Colin Lewis, President of OneFamily Canada, Visits Israel

It has been two years since a OneFamily representative first came to speak to the Toronto Jewish community about the plight of Israel’s terror victims. Colin Lewis was genuinely moved by what he heard, and by the work OneFamily does on behalf of victims.

1098 killed. 7590 wounded. And OneFamily has given $12.3 million to 2350 of these families.

Colin was particularly drawn to our Adopt-A-Family program, by which we match the families of terror victims in Israel with communities abroad that will provide them with long-term emotional and financial support.

“I was so impressed by the project; I knew that I needed to get involved. I am a member of Temple Sinai and together as a congregation we decided to adopt a family right away.”


From that first adoption, Colin became increasingly involved in OneFamily’s mission. Today he serves as the President of OneFamily Canada. He oversees, motivates, and encourages OneFamily’s Canadian supporters, coming up with new and creative ways to raise funds for victims. He also maintains contact with all of the terror victims who have visited Canada on OneFamily missions, to show them that they will never be forgotten.

Recently Colin came to Israel with his wife Bonnie to spend 12 days with victims of terror and OneFamily staff to see first-hand what OneFamily does. They participated in a OneFamily evening for widows and widowers, visited our Youth Division’s Project Maayan at the Telem Springs outside Jerusalem, joined a three-day retreat for wounded victims, and visited terror victims they’d hosted during OneFamily missions to Canada.

Colin and Bonnie Lewis at the home of Orli Grego in Holon, Israel

Colin and Bonnie also sat in on a OneFamily support group for Russian widows at the home of OneFamily’s Northern Coordinator Batia Weinberg. It was the support group’s first meeting, and one of the women had lost her husband only days before in the Hadera market bombing.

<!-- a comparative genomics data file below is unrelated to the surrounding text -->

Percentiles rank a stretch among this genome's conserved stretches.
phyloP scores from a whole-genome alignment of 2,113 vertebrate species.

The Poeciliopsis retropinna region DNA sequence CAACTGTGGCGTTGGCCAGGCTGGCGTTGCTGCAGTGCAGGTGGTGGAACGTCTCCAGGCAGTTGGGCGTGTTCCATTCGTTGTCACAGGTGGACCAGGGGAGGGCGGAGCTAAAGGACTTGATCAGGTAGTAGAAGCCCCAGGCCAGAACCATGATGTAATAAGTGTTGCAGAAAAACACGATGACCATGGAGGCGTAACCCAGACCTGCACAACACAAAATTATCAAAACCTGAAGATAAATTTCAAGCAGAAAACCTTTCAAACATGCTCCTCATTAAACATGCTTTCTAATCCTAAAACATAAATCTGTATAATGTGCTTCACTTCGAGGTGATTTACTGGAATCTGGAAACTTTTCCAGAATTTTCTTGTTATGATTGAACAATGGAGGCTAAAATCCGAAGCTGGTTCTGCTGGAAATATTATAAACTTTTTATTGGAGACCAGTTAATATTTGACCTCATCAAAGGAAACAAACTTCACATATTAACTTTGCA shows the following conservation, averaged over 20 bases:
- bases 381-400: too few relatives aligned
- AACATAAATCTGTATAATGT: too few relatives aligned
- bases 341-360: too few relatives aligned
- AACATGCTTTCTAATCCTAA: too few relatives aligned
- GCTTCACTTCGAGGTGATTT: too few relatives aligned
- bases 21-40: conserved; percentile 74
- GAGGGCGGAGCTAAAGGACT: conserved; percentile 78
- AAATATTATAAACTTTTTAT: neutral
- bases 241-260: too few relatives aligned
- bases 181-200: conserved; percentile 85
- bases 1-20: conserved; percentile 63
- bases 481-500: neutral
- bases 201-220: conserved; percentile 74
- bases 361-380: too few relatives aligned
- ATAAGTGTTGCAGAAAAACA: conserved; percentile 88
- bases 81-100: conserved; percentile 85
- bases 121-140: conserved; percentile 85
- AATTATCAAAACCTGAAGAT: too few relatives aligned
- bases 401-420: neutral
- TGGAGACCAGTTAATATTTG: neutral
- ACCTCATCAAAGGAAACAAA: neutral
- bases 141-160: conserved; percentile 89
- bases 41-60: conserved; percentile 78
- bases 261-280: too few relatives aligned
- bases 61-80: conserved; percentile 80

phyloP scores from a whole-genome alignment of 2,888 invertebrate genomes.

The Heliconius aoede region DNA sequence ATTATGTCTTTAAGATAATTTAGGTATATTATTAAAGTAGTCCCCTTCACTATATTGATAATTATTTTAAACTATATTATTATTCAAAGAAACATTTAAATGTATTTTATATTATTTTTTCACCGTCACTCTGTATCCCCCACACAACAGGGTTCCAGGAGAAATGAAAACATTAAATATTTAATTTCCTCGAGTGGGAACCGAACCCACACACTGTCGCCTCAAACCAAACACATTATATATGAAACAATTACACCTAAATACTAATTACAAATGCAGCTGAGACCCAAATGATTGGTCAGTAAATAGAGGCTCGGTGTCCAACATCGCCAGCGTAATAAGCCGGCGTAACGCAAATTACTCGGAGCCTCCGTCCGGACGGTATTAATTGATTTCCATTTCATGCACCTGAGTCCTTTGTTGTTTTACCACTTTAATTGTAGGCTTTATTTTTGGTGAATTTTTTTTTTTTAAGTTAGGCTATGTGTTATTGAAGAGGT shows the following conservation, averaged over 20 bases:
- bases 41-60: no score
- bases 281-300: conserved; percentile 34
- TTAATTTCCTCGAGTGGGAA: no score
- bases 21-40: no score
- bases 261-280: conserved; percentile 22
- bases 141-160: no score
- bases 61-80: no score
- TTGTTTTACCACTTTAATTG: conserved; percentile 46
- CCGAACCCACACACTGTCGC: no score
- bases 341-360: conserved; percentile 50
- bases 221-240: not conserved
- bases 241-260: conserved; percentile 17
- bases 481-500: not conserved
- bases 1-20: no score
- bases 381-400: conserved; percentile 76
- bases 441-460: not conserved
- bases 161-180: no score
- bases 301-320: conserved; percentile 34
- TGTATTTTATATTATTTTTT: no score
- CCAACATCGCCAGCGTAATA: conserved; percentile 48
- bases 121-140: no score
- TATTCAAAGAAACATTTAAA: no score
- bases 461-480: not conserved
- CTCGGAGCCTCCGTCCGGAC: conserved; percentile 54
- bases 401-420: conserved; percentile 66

Colin and Bonnie and OneFamily’s Russian Women’s Support Group at the home of Batia Weinberg

Batia’s husband, psychologist Jackie Weinberg, took Colin on a tour of Hadera, showing him all of the places where terrorists struck, including the Hadera market.

“You see this hole here,” Jackie said to Colin as the two stood at a bus stop on Hadera’s Main Street. “That’s a bullet hole from a drive-by shooting. And see that pizza parlor down the street? A car bomb exploded in front of it, killing 2 and wounded over 60 people.”

After Hadera, they attended an evening for widows in Ra’anana, which featured a piano player and singer.

“These twenty widows get together once a month,” said Colin. “Some of them are very young. It’s so sad to see widows that young. But on this evening they stayed until almost one in the morning singing and dancing along with the piano player. Bonnie and I were very pleased to be there.”

One of the highlights of Colin’s trip was a three-day workshop for wounded victims in the northern town of Zichron Yaacov.

“On The first day no one really knew each other, so it was a little awkward,” commented Colin. “But by the second day everyone was very open and honest with each other. They all spoke about their injuries, their life shattering experiences. By the third day when the retreat came to a close, they were all so close that no one wanted to say goodbye.

“There were so many tears and emotions. You could really see how these complete strangers had grown to love one another and lean on each other for support.”

Terror Victims at 3-Day Retreat for Wounded in Zikaron Yaakov

The goal of the three-day workshop was to give the couples a time of therapy and relaxation – to help them work through their feelings about their (or their spouse’s) injury and to give them the tools necessary to rebuild their lives.

One man at the workshop had lost his leg fighting in the 1967 war, and more recently lost his arm in a terrorist attack.

“Here’s this guy who’s experienced some awful things in his life, but he was still so positive. It was incredible how he helped the other men and women at the workshop,” remarked Colin.

Colin has since returned to Canada to continue his work for OneFamily on behalf of Israel’s terror victims.

“After experiencing the several days with OneFamily volunteers and victims of terror in Israel, my respect and admiration for them all has increased immensely. It was a very humbling experience to meet such incredibly committed people like Dina Kit, OneFamily’s Office Manager and bereaved mother; Batia Weinberg and her family; Nava Formansky, Coordinator for the Sharon region; and Ofir, Coordinator for Judea and Samaria.

They do such great work, all day, everyday. And the victims were so appreciative that a group of fellow Jews from 5,000 miles away would be interested enough to offer financial and emotional support, and come to see them. It was a life-altering experience.”


By Laura Lere

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